▶️ 70,000 Oregonians face expiring unemployment benefits

By BROOKE SNAVELY
CENTRAL OREGON DAILY

Congress approved a bill temporarily funding the government today, averting a government shutdown.

The funding extension gives negotiators time to continue working on new COVID relief aid, possibly extending enhanced unemployment benefits.

But the future is uncertain for many Oregonians who are out of work.

Tens of thousands of Oregonians could lose emergency benefits if Congress does not extend Pandemic Unemployment Assistance and Emergency Unemployment Compensation programs.

“Now, on the day after Christmas, 12 million Americans are going to be kicked off unemployment when the CARES Act programs expire. That includes 70,000 Oregonians,” Senator Ron Wyden said. “That’s enough to fill MODA four times over.”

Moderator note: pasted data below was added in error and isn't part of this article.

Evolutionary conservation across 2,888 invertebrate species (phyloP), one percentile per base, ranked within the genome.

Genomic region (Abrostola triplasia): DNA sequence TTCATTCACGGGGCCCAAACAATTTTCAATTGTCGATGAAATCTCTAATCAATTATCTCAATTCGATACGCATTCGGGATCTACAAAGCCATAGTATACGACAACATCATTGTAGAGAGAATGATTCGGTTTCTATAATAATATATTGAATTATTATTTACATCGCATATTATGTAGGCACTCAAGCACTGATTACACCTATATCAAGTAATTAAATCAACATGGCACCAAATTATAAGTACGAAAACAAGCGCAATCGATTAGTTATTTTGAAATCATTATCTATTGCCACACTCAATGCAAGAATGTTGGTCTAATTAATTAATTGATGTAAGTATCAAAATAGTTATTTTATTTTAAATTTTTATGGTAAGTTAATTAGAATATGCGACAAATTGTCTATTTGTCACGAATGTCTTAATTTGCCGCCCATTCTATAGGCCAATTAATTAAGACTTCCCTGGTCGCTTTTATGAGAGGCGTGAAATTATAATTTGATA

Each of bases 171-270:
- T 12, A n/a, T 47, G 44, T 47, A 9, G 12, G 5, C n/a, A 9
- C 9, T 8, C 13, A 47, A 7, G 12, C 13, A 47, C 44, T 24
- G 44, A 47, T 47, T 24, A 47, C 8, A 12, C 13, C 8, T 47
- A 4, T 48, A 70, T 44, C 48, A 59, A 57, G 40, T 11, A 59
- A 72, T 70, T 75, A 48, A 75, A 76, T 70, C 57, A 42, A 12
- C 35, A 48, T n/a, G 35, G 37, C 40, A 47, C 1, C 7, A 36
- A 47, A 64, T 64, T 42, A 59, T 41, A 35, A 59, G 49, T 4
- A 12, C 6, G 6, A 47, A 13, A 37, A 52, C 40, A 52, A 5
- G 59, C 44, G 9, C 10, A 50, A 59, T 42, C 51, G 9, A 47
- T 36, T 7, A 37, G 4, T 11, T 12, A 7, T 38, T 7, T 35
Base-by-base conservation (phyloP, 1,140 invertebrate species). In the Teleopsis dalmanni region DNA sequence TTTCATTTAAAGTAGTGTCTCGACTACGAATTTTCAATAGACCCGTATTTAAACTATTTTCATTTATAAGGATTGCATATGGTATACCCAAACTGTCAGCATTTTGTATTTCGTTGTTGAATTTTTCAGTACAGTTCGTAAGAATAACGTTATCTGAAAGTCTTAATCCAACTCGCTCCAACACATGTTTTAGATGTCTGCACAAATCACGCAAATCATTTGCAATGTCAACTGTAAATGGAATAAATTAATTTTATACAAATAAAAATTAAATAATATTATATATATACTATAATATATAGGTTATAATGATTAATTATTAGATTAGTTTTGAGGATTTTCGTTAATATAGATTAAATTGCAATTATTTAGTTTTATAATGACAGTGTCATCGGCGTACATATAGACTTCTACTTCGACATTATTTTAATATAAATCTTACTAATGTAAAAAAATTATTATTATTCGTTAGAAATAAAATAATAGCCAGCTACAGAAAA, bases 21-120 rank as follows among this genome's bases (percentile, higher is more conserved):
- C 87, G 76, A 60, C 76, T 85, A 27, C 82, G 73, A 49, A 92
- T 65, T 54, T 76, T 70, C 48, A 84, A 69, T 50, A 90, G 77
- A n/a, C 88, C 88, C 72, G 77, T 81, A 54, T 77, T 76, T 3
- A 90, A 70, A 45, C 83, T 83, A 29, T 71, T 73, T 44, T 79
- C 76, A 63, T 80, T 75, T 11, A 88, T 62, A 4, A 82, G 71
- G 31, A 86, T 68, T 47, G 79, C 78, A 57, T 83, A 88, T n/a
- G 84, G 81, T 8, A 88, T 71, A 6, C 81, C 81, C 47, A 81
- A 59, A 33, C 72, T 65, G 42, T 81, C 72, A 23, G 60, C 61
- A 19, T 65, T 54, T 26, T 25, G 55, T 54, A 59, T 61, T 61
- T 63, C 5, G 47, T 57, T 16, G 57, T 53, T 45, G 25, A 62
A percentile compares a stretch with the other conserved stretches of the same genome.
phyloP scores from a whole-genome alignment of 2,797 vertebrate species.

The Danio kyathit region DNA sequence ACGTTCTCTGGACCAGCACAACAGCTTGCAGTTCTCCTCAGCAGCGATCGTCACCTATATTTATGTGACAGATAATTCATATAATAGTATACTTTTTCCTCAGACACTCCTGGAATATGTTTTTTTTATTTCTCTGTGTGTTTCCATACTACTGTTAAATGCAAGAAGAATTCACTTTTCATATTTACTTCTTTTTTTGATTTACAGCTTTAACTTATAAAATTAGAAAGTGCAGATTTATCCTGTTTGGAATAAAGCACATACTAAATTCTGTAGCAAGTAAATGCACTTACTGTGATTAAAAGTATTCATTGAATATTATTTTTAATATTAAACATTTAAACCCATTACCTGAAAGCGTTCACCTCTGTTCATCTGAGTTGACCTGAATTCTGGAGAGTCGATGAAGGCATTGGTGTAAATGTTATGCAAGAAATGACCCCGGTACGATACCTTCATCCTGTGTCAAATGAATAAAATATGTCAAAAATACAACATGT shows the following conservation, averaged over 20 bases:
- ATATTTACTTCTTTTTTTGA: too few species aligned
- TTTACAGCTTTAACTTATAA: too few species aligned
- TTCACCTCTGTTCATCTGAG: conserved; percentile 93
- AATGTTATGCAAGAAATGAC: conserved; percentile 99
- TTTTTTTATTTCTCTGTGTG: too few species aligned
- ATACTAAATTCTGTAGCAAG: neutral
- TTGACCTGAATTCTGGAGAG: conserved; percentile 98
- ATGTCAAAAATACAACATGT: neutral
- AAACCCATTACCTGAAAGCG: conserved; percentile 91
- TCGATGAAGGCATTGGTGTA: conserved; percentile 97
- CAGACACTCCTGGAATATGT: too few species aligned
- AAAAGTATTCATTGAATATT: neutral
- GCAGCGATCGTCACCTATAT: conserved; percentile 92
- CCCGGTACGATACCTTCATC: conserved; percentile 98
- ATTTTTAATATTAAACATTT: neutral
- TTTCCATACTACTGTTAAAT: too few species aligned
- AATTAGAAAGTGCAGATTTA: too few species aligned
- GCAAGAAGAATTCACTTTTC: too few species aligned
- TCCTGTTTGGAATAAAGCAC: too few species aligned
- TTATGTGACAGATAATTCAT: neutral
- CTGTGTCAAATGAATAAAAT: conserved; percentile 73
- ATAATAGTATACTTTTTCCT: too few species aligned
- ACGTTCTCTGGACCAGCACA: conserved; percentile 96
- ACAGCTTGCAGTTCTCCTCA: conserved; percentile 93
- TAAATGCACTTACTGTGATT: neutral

Wyden says he’s introduced legislation to reinstate the $600 federal unemployment benefit and extend other assistance programs for as long as the crisis continues, but the uncertainty is not helping people who are on the brink of being cut off.

“I think there’s going to be enormous hurt if nothing is done and at the end of the year everything expires,” Wyden said. “There’s going to be enormous hurt immediately.”

Earlier this year, three eastside Baldy’s BBQ employees quit voluntarily, and went on unemployment but have since found work in other industries.

They’re manager is pleased they escaped looming uncertainty.

“I feel like they got very lucky. That is from all the people I know or family or friends, a lot of them are still laid off from almost a year ago which is a little bit scary,” said Sarah Isaak, shift lead.

“What’s really needed is enough money so that people can make rent and pay groceries until we can get an economic package passed under a new president and a new congress,” Wyden said.

Wyden said he will remain available through the end of the year to help pass extended unemployment benefits, if the opportunity presents itself.

Even if the federal government extends emergency unemployment programs by Dec. 18, the Oregon Employment Department says a gap in payments is inevitable.

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